Because I was an online publisher that had purchased domain names in the past for my business, they would often ask me how I valued and acquired domain names but – to be honest – I didn’t have very many answers.

Starting DomainSherpa was my way to get those answers. I set about to interview those in the know to help share information about what I thought was an opaque industry at the time.

From choosing misspellings, to picking words that fail the radio test, to selecting the first three-word domain name they could find available for registration fee, I was amazed how meticulous they were in product design – almost pixel perfect – and then would drop the ball when it came to their domain name and branding.

Some startup founders drop the ball when choosing their domain name

What do you feel is the most common mistake(s) beginner domain investors make?

Buying too many domain names without proving an investment thesis.

As investors, our job is to invest in assets that are underappreciated. It pains me to see newer investors spend hundreds to thousands of dollars registering an entire area of domain names that they think has value without proving it first.

They do this because they’re afraid they’ll lose out on the opportunity, but the truth is that if they were to invest a fraction of their funds in the best domain names and then test the market they would be much better off. They would learn faster with lower risk.

Like anything else, we need a structure to follow, data to consider, and a peer group to share insights with if we are to be successful. Nobody is successful on their own.

You joined the domain industry about 10 years ago. What is something you changed your mind on since then?

Like everyone, I have biases in the way I think about investing and domain names, and I learn lessons every month because I try different tactics.

I used to love exact-match domain names and I have an expertise (albeit outdated) in search engine optimization and search engine marketing. So I purchased my first investment portfolio of 67 SEO and SEM exact-match type domain names in 2012 for about $45,000. I held them for about 5 years and it returned $61,000, a 7% APY on my investment. It worked at the time, but I wouldn’t recommend or follow the same strategy in 2020.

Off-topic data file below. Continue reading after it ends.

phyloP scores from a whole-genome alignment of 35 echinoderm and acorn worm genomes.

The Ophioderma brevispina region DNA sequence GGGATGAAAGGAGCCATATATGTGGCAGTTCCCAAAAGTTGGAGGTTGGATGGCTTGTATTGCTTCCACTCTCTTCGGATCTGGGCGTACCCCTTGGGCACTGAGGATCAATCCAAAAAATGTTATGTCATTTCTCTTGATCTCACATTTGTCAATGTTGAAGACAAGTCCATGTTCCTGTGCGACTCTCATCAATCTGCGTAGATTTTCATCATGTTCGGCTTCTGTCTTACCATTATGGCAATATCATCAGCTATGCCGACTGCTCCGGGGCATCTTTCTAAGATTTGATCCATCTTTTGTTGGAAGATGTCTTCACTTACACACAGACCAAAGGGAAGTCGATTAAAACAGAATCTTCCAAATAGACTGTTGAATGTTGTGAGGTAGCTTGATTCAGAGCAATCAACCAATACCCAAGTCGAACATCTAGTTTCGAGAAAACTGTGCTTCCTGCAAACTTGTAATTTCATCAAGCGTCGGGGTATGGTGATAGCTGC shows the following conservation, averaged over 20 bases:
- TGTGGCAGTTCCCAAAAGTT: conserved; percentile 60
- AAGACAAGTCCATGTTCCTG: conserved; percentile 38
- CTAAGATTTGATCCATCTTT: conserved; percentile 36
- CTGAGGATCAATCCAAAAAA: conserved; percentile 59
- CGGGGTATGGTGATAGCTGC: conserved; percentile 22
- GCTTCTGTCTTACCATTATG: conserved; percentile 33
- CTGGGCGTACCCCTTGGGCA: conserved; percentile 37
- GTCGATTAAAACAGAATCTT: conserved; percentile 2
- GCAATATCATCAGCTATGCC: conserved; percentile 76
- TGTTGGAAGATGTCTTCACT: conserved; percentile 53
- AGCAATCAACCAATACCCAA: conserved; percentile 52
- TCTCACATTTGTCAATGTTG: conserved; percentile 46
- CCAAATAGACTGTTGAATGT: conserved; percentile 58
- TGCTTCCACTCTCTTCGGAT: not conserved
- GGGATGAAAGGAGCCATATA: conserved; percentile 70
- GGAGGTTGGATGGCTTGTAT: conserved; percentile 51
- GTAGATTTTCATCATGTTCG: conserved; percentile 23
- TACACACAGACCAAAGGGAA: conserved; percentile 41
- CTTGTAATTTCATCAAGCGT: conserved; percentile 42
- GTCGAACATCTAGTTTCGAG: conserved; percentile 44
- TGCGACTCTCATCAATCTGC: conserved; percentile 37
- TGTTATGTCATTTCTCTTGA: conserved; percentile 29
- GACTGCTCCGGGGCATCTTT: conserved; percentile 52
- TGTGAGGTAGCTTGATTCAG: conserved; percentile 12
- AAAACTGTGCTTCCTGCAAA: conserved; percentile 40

I purchased some .property domain names that never took off. Like many investors, I hedged my bet in case some of the new TLDs caught on, but in the end the registries held back all the best names and I found it really hard to make a profit.

Now, my primary emphasis is investing in “blue chip” domain names that include single-word .com domain names that can be used as a brand for a company – names like, and that I’ve sold, and names like, and that I still own today.

my primary emphasis is investing in “blue chip” domain names that include single-word .com domain names that can be used as a brand for a company

DomainSherpa Review at NamesCon 2019 with Tess Dias, Shane Cultra and Andrew Rosener

If you had only $10,000 and wanted to start investing in domain names, what would you do?

What I would do may not be best for another investor. I want to be clear about that.

I don’t consider myself “word creative.” Thinking of great names is not my forte. But I can look at lists and figure out the best names on that list. So buying expired domain names using a process appeals to me.

With only $10,000 and not a penny more, I would focus on buying great, brandable domain names that companies would pay $1,000 to $4,000 for at a retail marketplace.

Here’s how I’d break it down: